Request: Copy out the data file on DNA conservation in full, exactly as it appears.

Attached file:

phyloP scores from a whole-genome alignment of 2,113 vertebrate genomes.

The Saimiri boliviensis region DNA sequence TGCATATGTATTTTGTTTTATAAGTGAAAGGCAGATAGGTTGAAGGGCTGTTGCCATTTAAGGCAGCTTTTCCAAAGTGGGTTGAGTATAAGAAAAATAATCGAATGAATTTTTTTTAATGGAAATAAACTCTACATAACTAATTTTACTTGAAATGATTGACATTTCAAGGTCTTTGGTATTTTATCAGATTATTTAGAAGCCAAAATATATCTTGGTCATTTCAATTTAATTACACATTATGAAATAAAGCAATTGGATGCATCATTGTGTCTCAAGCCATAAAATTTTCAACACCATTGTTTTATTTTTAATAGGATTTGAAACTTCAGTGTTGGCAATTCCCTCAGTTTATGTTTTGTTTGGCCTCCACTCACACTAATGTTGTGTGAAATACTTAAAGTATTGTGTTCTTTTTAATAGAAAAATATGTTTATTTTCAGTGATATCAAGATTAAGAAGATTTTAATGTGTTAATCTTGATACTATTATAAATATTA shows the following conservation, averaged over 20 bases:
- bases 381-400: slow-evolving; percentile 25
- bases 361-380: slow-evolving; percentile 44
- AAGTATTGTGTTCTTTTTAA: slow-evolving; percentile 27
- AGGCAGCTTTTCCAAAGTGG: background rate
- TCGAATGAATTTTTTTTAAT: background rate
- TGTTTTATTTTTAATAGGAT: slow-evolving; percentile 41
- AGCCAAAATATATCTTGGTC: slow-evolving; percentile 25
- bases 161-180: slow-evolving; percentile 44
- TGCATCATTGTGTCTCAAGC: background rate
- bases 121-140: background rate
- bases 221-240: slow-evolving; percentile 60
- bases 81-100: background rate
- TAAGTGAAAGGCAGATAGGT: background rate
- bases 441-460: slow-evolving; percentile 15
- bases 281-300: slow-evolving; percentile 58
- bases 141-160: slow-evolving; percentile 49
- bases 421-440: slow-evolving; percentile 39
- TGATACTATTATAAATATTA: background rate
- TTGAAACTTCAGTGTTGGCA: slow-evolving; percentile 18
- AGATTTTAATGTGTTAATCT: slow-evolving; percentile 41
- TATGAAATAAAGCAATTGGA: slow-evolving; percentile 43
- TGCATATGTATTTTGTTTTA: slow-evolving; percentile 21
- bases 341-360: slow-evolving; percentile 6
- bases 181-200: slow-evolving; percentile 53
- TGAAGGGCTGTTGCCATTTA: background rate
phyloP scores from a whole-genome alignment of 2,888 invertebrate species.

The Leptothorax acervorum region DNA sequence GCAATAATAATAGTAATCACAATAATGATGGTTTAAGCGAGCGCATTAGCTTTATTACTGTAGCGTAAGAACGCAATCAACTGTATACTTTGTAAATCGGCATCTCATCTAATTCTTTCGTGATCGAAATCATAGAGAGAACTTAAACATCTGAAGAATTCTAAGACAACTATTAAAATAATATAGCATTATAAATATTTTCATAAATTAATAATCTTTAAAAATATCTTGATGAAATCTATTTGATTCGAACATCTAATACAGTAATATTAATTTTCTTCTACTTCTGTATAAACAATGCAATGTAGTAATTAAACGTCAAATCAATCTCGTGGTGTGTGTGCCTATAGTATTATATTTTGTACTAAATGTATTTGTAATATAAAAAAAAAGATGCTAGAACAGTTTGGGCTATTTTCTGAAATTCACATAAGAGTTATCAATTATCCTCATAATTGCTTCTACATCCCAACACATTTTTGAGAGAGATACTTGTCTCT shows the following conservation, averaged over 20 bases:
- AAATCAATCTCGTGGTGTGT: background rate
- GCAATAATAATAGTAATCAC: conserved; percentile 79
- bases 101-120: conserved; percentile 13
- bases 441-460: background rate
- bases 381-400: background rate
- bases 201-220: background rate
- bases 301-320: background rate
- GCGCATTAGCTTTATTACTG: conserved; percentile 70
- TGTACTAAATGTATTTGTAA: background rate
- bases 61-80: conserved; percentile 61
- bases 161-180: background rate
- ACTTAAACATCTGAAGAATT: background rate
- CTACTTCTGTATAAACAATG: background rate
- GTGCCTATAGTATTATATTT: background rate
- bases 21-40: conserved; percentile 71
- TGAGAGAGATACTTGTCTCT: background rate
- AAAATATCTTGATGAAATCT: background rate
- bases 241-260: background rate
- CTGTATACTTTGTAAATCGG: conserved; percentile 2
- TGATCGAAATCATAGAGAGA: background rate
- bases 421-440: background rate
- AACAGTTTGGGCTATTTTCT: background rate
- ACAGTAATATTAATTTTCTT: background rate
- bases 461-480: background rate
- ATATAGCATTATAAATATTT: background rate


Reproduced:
phyloP scores from a whole-genome alignment of 2,113 vertebrate genomes.

The Saimiri boliviensis region DNA sequence TGCATATGTATTTTGTTTTATAAGTGAAAGGCAGATAGGTTGAAGGGCTGTTGCCATTTAAGGCAGCTTTTCCAAAGTGGGTTGAGTATAAGAAAAATAATCGAATGAATTTTTTTTAATGGAAATAAACTCTACATAACTAATTTTACTTGAAATGATTGACATTTCAAGGTCTTTGGTATTTTATCAGATTATTTAGAAGCCAAAATATATCTTGGTCATTTCAATTTAATTACACATTATGAAATAAAGCAATTGGATGCATCATTGTGTCTCAAGCCATAAAATTTTCAACACCATTGTTTTATTTTTAATAGGATTTGAAACTTCAGTGTTGGCAATTCCCTCAGTTTATGTTTTGTTTGGCCTCCACTCACACTAATGTTGTGTGAAATACTTAAAGTATTGTGTTCTTTTTAATAGAAAAATATGTTTATTTTCAGTGATATCAAGATTAAGAAGATTTTAATGTGTTAATCTTGATACTATTATAAATATTA shows the following conservation, averaged over 20 bases:
- bases 381-400: slow-evolving; percentile 25
- bases 361-380: slow-evolving; percentile 44
- AAGTATTGTGTTCTTTTTAA: slow-evolving; percentile 27
- AGGCAGCTTTTCCAAAGTGG: background rate
- TCGAATGAATTTTTTTTAAT: background rate
- TGTTTTATTTTTAATAGGAT: slow-evolving; percentile 41
- AGCCAAAATATATCTTGGTC: slow-evolving; percentile 25
- bases 161-180: slow-evolving; percentile 44
- TGCATCATTGTGTCTCAAGC: background rate
- bases 121-140: background rate
- bases 221-240: slow-evolving; percentile 60
- bases 81-100: background rate
- TAAGTGAAAGGCAGATAGGT: background rate
- bases 441-460: slow-evolving; percentile 15
- bases 281-300: slow-evolving; percentile 58
- bases 141-160: slow-evolving; percentile 49
- bases 421-440: slow-evolving; percentile 39
- TGATACTATTATAAATATTA: background rate
- TTGAAACTTCAGTGTTGGCA: slow-evolving; percentile 18
- AGATTTTAATGTGTTAATCT: slow-evolving; percentile 41
- TATGAAATAAAGCAATTGGA: slow-evolving; percentile 43
- TGCATATGTATTTTGTTTTA: slow-evolving; percentile 21
- bases 341-360: slow-evolving; percentile 6
- bases 181-200: slow-evolving; percentile 53
- TGAAGGGCTGTTGCCATTTA: background rate
phyloP scores from a whole-genome alignment of 2,888 invertebrate species.

The Leptothorax acervorum region DNA sequence GCAATAATAATAGTAATCACAATAATGATGGTTTAAGCGAGCGCATTAGCTTTATTACTGTAGCGTAAGAACGCAATCAACTGTATACTTTGTAAATCGGCATCTCATCTAATTCTTTCGTGATCGAAATCATAGAGAGAACTTAAACATCTGAAGAATTCTAAGACAACTATTAAAATAATATAGCATTATAAATATTTTCATAAATTAATAATCTTTAAAAATATCTTGATGAAATCTATTTGATTCGAACATCTAATACAGTAATATTAATTTTCTTCTACTTCTGTATAAACAATGCAATGTAGTAATTAAACGTCAAATCAATCTCGTGGTGTGTGTGCCTATAGTATTATATTTTGTACTAAATGTATTTGTAATATAAAAAAAAAGATGCTAGAACAGTTTGGGCTATTTTCTGAAATTCACATAAGAGTTATCAATTATCCTCATAATTGCTTCTACATCCCAACACATTTTTGAGAGAGATACTTGTCTCT shows the following conservation, averaged over 20 bases:
- AAATCAATCTCGTGGTGTGT: background rate
- GCAATAATAATAGTAATCAC: conserved; percentile 79
- bases 101-120: conserved; percentile 13
- bases 441-460: background rate
- bases 381-400: background rate
- bases 201-220: background rate
- bases 301-320: background rate
- GCGCATTAGCTTTATTACTG: conserved; percentile 70
- TGTACTAAATGTATTTGTAA: background rate
- bases 61-80: conserved; percentile 61
- bases 161-180: background rate
- ACTTAAACATCTGAAGAATT: background rate
- CTACTTCTGTATAAACAATG: background rate
- GTGCCTATAGTATTATATTT: background rate
- bases 21-40: conserved; percentile 71
- TGAGAGAGATACTTGTCTCT: background rate
- AAAATATCTTGATGAAATCT: background rate
- bases 241-260: background rate
- CTGTATACTTTGTAAATCGG: conserved; percentile 2
- TGATCGAAATCATAGAGAGA: background rate
- bases 421-440: background rate
- AACAGTTTGGGCTATTTTCT: background rate
- ACAGTAATATTAATTTTCTT: background rate
- bases 461-480: background rate
- ATATAGCATTATAAATATTT: background rate